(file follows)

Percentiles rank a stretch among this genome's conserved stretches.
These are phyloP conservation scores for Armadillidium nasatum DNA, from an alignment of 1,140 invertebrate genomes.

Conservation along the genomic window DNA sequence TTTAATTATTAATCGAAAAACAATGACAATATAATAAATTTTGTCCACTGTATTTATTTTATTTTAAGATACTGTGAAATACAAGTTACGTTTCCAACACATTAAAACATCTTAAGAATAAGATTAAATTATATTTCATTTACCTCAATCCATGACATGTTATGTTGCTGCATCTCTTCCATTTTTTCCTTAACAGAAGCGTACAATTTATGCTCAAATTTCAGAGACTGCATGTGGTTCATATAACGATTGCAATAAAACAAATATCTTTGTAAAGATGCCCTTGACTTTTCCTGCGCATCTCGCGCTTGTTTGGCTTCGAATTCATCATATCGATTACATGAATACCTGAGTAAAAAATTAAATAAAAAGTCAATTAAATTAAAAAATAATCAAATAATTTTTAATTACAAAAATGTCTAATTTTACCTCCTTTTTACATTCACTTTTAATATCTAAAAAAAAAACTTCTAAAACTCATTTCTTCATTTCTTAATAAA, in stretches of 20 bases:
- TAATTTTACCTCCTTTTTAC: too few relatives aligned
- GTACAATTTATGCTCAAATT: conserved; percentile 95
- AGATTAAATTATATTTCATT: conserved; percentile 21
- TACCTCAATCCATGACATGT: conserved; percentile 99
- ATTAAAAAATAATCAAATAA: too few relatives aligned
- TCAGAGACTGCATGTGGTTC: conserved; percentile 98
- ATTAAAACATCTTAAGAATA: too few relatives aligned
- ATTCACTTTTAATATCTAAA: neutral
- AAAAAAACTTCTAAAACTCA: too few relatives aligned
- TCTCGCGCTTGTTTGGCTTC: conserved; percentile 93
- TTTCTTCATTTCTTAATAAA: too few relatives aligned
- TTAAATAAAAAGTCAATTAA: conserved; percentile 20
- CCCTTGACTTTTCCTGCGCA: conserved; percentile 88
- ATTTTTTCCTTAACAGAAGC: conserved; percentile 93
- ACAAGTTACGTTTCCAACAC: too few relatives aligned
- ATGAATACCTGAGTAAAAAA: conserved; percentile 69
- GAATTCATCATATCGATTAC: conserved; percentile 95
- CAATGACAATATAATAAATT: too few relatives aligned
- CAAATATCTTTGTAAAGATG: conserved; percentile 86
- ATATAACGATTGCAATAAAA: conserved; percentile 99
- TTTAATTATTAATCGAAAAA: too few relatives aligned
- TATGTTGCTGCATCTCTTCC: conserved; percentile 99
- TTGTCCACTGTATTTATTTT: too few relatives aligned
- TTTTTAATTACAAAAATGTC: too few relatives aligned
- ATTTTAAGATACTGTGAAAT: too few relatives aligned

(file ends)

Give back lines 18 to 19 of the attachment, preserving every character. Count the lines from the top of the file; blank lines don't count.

- ACAAGTTACGTTTCCAACAC: too few relatives aligned
- ATGAATACCTGAGTAAAAAA: conserved; percentile 69